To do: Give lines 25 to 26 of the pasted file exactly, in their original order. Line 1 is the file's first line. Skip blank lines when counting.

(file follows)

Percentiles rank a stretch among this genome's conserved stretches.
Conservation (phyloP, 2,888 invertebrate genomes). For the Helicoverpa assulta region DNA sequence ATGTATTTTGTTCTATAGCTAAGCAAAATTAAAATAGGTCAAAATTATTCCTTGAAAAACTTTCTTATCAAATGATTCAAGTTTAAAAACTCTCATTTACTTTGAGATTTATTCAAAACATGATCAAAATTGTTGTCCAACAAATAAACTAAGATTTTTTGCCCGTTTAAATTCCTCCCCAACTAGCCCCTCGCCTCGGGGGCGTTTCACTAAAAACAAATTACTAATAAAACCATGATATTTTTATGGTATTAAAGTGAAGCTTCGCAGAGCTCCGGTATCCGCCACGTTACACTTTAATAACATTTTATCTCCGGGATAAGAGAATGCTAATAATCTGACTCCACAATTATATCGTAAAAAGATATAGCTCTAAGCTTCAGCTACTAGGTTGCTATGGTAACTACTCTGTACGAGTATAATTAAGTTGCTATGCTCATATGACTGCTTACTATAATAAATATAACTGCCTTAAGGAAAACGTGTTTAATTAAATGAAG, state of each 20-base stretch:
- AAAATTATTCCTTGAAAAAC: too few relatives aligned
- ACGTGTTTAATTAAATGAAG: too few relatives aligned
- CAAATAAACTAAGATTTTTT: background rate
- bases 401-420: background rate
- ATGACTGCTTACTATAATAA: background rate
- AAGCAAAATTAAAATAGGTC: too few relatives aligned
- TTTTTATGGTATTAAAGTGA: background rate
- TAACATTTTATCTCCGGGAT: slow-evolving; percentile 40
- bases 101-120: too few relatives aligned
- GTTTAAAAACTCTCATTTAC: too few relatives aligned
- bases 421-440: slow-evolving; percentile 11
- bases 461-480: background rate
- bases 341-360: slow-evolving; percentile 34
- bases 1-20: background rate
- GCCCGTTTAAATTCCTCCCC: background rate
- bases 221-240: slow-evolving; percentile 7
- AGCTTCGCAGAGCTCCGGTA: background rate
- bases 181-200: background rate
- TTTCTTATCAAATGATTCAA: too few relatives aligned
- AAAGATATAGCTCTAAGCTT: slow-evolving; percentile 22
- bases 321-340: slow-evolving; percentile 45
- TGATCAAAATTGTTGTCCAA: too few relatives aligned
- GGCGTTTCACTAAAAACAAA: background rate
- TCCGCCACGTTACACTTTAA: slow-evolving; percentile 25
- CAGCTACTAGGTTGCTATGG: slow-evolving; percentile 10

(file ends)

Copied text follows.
- GGCGTTTCACTAAAAACAAA: background rate
- TCCGCCACGTTACACTTTAA: slow-evolving; percentile 25